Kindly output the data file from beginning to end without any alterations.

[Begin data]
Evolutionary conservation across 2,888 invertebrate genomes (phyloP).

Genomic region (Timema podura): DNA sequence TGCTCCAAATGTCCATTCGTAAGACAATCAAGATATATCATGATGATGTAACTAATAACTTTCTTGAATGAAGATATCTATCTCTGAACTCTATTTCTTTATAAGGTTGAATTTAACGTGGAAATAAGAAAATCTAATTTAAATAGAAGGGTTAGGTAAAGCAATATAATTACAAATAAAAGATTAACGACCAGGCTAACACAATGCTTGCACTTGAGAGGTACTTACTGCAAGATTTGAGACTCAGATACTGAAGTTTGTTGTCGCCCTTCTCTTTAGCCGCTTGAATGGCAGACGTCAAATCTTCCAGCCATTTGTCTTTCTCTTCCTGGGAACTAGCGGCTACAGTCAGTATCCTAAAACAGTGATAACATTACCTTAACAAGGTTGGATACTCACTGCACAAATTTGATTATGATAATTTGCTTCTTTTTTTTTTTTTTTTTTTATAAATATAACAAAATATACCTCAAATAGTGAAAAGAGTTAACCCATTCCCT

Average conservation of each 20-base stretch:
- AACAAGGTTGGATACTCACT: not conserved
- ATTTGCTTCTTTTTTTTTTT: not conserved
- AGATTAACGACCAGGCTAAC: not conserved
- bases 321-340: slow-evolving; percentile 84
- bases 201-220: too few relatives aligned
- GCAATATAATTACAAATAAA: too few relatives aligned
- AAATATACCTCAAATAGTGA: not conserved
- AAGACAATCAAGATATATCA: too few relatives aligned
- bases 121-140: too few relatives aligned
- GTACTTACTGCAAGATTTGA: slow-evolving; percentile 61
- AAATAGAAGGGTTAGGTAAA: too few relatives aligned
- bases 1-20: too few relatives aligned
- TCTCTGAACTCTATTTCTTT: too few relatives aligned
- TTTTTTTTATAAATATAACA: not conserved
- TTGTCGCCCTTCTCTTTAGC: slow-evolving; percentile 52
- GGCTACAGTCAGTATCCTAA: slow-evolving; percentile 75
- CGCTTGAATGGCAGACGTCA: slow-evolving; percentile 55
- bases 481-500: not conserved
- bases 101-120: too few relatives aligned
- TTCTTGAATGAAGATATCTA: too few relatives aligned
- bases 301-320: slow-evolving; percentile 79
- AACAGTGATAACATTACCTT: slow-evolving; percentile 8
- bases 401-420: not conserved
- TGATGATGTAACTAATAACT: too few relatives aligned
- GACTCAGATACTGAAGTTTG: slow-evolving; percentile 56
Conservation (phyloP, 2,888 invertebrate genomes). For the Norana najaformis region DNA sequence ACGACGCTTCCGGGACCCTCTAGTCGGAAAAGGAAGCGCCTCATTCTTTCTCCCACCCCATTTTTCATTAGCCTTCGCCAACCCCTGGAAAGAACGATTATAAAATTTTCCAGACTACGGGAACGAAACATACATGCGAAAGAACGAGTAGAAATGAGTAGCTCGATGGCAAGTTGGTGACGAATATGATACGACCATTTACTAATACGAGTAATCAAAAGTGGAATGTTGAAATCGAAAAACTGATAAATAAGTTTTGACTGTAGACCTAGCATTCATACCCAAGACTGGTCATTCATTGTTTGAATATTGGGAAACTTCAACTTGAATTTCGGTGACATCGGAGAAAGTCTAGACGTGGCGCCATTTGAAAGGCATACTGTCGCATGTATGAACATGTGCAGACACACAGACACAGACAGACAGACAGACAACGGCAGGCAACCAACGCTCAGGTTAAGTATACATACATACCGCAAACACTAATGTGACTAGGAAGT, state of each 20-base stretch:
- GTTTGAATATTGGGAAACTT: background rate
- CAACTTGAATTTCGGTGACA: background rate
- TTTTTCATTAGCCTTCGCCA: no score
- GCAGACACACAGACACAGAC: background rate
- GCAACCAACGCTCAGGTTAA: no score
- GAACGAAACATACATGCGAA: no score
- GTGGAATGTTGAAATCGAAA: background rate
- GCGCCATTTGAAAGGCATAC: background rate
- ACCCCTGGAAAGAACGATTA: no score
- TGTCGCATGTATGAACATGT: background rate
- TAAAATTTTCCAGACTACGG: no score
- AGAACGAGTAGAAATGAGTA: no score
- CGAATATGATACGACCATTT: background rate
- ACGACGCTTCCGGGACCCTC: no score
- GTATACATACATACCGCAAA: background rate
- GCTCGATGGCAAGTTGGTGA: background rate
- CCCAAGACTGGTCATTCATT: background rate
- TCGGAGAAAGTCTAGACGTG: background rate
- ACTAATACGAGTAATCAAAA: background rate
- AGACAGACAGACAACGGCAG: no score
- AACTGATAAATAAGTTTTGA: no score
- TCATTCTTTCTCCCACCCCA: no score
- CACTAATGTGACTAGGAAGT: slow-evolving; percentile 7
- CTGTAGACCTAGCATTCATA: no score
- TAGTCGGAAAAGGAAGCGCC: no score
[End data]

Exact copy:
Evolutionary conservation across 2,888 invertebrate genomes (phyloP).

Genomic region (Timema podura): DNA sequence TGCTCCAAATGTCCATTCGTAAGACAATCAAGATATATCATGATGATGTAACTAATAACTTTCTTGAATGAAGATATCTATCTCTGAACTCTATTTCTTTATAAGGTTGAATTTAACGTGGAAATAAGAAAATCTAATTTAAATAGAAGGGTTAGGTAAAGCAATATAATTACAAATAAAAGATTAACGACCAGGCTAACACAATGCTTGCACTTGAGAGGTACTTACTGCAAGATTTGAGACTCAGATACTGAAGTTTGTTGTCGCCCTTCTCTTTAGCCGCTTGAATGGCAGACGTCAAATCTTCCAGCCATTTGTCTTTCTCTTCCTGGGAACTAGCGGCTACAGTCAGTATCCTAAAACAGTGATAACATTACCTTAACAAGGTTGGATACTCACTGCACAAATTTGATTATGATAATTTGCTTCTTTTTTTTTTTTTTTTTTTATAAATATAACAAAATATACCTCAAATAGTGAAAAGAGTTAACCCATTCCCT

Average conservation of each 20-base stretch:
- AACAAGGTTGGATACTCACT: not conserved
- ATTTGCTTCTTTTTTTTTTT: not conserved
- AGATTAACGACCAGGCTAAC: not conserved
- bases 321-340: slow-evolving; percentile 84
- bases 201-220: too few relatives aligned
- GCAATATAATTACAAATAAA: too few relatives aligned
- AAATATACCTCAAATAGTGA: not conserved
- AAGACAATCAAGATATATCA: too few relatives aligned
- bases 121-140: too few relatives aligned
- GTACTTACTGCAAGATTTGA: slow-evolving; percentile 61
- AAATAGAAGGGTTAGGTAAA: too few relatives aligned
- bases 1-20: too few relatives aligned
- TCTCTGAACTCTATTTCTTT: too few relatives aligned
- TTTTTTTTATAAATATAACA: not conserved
- TTGTCGCCCTTCTCTTTAGC: slow-evolving; percentile 52
- GGCTACAGTCAGTATCCTAA: slow-evolving; percentile 75
- CGCTTGAATGGCAGACGTCA: slow-evolving; percentile 55
- bases 481-500: not conserved
- bases 101-120: too few relatives aligned
- TTCTTGAATGAAGATATCTA: too few relatives aligned
- bases 301-320: slow-evolving; percentile 79
- AACAGTGATAACATTACCTT: slow-evolving; percentile 8
- bases 401-420: not conserved
- TGATGATGTAACTAATAACT: too few relatives aligned
- GACTCAGATACTGAAGTTTG: slow-evolving; percentile 56
Conservation (phyloP, 2,888 invertebrate genomes). For the Norana najaformis region DNA sequence ACGACGCTTCCGGGACCCTCTAGTCGGAAAAGGAAGCGCCTCATTCTTTCTCCCACCCCATTTTTCATTAGCCTTCGCCAACCCCTGGAAAGAACGATTATAAAATTTTCCAGACTACGGGAACGAAACATACATGCGAAAGAACGAGTAGAAATGAGTAGCTCGATGGCAAGTTGGTGACGAATATGATACGACCATTTACTAATACGAGTAATCAAAAGTGGAATGTTGAAATCGAAAAACTGATAAATAAGTTTTGACTGTAGACCTAGCATTCATACCCAAGACTGGTCATTCATTGTTTGAATATTGGGAAACTTCAACTTGAATTTCGGTGACATCGGAGAAAGTCTAGACGTGGCGCCATTTGAAAGGCATACTGTCGCATGTATGAACATGTGCAGACACACAGACACAGACAGACAGACAGACAACGGCAGGCAACCAACGCTCAGGTTAAGTATACATACATACCGCAAACACTAATGTGACTAGGAAGT, state of each 20-base stretch:
- GTTTGAATATTGGGAAACTT: background rate
- CAACTTGAATTTCGGTGACA: background rate
- TTTTTCATTAGCCTTCGCCA: no score
- GCAGACACACAGACACAGAC: background rate
- GCAACCAACGCTCAGGTTAA: no score
- GAACGAAACATACATGCGAA: no score
- GTGGAATGTTGAAATCGAAA: background rate
- GCGCCATTTGAAAGGCATAC: background rate
- ACCCCTGGAAAGAACGATTA: no score
- TGTCGCATGTATGAACATGT: background rate
- TAAAATTTTCCAGACTACGG: no score
- AGAACGAGTAGAAATGAGTA: no score
- CGAATATGATACGACCATTT: background rate
- ACGACGCTTCCGGGACCCTC: no score
- GTATACATACATACCGCAAA: background rate
- GCTCGATGGCAAGTTGGTGA: background rate
- CCCAAGACTGGTCATTCATT: background rate
- TCGGAGAAAGTCTAGACGTG: background rate
- ACTAATACGAGTAATCAAAA: background rate
- AGACAGACAGACAACGGCAG: no score
- AACTGATAAATAAGTTTTGA: no score
- TCATTCTTTCTCCCACCCCA: no score
- CACTAATGTGACTAGGAAGT: slow-evolving; percentile 7
- CTGTAGACCTAGCATTCATA: no score
- TAGTCGGAAAAGGAAGCGCC: no score